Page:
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The Listener: A Psychoanalyst Examines His Life

3.7  ·  Rating Details ·  37 Ratings  ·  3 Reviews
As a psychoanalyst, Alan Wheelis has helped many patients understand themselves and cope with the legacies of trauma or obsession that shape the neurotic personality. Here he uses his own life for the same process of discovery.
Hardcover, 256 pages
Published October 30th 1999 by W. W. Norton & Company (first published September 1st 1999)
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Jim
Apr 23, 2016 Jim rated it liked it
Subtitle: A Psychoanalyst Examines His Life

In this brooding memoir, an aging psychoanalyst looks back on his bleak formative years growing up in poverty in Texas during the 1920s. His father, a physician who was unable to sustain a practice because of bad health (tuberculosis), was bedridden throughout much of Wheelis's boyhood. He was a severe taskmaster, once making his son cut the grass in the yard with a razor, which took the entire summer to complete. Throughout these years, Wheelis's long-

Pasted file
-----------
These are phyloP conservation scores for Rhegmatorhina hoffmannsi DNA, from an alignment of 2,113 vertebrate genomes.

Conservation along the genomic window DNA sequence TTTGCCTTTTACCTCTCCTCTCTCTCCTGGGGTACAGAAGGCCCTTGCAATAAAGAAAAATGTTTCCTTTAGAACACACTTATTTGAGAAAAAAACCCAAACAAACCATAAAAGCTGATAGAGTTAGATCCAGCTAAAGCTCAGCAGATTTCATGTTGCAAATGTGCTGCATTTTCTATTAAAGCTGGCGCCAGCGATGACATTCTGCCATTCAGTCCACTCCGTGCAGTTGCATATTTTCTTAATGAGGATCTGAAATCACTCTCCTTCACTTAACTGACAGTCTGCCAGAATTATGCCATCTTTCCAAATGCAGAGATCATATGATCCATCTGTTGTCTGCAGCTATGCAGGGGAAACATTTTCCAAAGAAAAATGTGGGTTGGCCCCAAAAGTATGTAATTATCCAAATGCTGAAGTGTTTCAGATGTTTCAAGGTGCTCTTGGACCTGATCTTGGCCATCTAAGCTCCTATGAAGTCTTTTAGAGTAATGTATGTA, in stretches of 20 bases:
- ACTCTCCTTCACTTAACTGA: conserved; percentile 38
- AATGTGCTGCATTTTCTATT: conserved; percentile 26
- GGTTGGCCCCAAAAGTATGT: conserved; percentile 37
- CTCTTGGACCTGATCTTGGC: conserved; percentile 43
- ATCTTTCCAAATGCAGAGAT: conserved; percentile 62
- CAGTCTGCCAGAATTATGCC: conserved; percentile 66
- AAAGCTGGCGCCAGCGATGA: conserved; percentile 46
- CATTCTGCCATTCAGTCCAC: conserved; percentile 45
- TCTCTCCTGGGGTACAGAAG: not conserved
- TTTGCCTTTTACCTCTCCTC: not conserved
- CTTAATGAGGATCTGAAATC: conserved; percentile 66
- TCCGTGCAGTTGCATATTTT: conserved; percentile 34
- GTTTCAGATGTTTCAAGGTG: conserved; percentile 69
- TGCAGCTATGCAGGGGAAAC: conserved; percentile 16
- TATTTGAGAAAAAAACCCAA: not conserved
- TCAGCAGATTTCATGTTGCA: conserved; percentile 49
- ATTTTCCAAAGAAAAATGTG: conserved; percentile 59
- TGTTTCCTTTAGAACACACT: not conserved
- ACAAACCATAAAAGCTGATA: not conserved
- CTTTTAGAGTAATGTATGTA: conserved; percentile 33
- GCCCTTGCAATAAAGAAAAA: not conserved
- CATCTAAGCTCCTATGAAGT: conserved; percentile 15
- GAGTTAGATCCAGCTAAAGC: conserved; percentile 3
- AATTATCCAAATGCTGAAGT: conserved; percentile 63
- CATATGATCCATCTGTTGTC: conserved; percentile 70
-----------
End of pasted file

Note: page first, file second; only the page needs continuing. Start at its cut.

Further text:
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Carl
Mar 29, 2009 Carl rated it liked it
I found this book interesting...and also quite depressing. Wheelis is an aging psychiatrist who reflects on his very painful childhood including his abusive father and smothering mother. While he writes with vulnerability and some eloquence, his message of despair did not endear me to the work. (not that there's anything wrong with that).
Tama
Jan 04, 2008 Tama rated it really liked it
Recommends it for: introspective people
I found out that Allen Wheelis died in the summer of 2007--I always thought of him after reading this,and several of his books,..he stays with you....
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